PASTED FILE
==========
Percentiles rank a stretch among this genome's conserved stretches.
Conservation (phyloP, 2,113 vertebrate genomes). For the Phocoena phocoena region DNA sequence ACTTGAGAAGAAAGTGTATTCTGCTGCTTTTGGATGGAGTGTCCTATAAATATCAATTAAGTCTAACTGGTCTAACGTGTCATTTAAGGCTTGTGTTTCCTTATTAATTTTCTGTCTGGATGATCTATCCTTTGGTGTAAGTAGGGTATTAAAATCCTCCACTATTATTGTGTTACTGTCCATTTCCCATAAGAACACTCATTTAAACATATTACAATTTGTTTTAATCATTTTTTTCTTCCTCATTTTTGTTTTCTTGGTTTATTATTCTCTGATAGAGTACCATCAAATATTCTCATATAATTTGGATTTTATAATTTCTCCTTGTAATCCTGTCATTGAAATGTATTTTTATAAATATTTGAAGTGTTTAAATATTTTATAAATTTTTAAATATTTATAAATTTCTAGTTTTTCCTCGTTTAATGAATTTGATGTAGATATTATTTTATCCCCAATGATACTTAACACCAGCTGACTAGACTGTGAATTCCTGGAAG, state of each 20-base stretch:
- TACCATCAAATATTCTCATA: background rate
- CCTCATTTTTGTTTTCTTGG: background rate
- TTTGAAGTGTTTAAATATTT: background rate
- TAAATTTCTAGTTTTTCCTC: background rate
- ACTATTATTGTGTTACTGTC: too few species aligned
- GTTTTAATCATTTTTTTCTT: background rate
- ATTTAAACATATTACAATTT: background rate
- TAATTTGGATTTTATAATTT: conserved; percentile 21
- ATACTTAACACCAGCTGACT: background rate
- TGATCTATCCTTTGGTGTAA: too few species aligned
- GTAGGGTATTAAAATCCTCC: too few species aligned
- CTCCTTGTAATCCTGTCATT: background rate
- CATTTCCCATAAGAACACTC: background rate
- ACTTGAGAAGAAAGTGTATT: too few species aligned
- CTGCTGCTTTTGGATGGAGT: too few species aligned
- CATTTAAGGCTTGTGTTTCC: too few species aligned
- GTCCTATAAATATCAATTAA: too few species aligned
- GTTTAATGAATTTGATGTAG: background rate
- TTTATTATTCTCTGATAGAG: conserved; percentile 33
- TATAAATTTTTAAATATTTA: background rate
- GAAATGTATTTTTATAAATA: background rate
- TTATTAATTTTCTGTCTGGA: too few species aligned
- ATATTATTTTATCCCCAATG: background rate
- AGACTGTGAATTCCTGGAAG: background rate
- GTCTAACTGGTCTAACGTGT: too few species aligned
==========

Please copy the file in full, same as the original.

Percentiles rank a stretch among this genome's conserved stretches.
Conservation (phyloP, 2,113 vertebrate genomes). For the Phocoena phocoena region DNA sequence ACTTGAGAAGAAAGTGTATTCTGCTGCTTTTGGATGGAGTGTCCTATAAATATCAATTAAGTCTAACTGGTCTAACGTGTCATTTAAGGCTTGTGTTTCCTTATTAATTTTCTGTCTGGATGATCTATCCTTTGGTGTAAGTAGGGTATTAAAATCCTCCACTATTATTGTGTTACTGTCCATTTCCCATAAGAACACTCATTTAAACATATTACAATTTGTTTTAATCATTTTTTTCTTCCTCATTTTTGTTTTCTTGGTTTATTATTCTCTGATAGAGTACCATCAAATATTCTCATATAATTTGGATTTTATAATTTCTCCTTGTAATCCTGTCATTGAAATGTATTTTTATAAATATTTGAAGTGTTTAAATATTTTATAAATTTTTAAATATTTATAAATTTCTAGTTTTTCCTCGTTTAATGAATTTGATGTAGATATTATTTTATCCCCAATGATACTTAACACCAGCTGACTAGACTGTGAATTCCTGGAAG, state of each 20-base stretch:
- TACCATCAAATATTCTCATA: background rate
- CCTCATTTTTGTTTTCTTGG: background rate
- TTTGAAGTGTTTAAATATTT: background rate
- TAAATTTCTAGTTTTTCCTC: background rate
- ACTATTATTGTGTTACTGTC: too few species aligned
- GTTTTAATCATTTTTTTCTT: background rate
- ATTTAAACATATTACAATTT: background rate
- TAATTTGGATTTTATAATTT: conserved; percentile 21
- ATACTTAACACCAGCTGACT: background rate
- TGATCTATCCTTTGGTGTAA: too few species aligned
- GTAGGGTATTAAAATCCTCC: too few species aligned
- CTCCTTGTAATCCTGTCATT: background rate
- CATTTCCCATAAGAACACTC: background rate
- ACTTGAGAAGAAAGTGTATT: too few species aligned
- CTGCTGCTTTTGGATGGAGT: too few species aligned
- CATTTAAGGCTTGTGTTTCC: too few species aligned
- GTCCTATAAATATCAATTAA: too few species aligned
- GTTTAATGAATTTGATGTAG: background rate
- TTTATTATTCTCTGATAGAG: conserved; percentile 33
- TATAAATTTTTAAATATTTA: background rate
- GAAATGTATTTTTATAAATA: background rate
- TTATTAATTTTCTGTCTGGA: too few species aligned
- ATATTATTTTATCCCCAATG: background rate
- AGACTGTGAATTCCTGGAAG: background rate
- GTCTAACTGGTCTAACGTGT: too few species aligned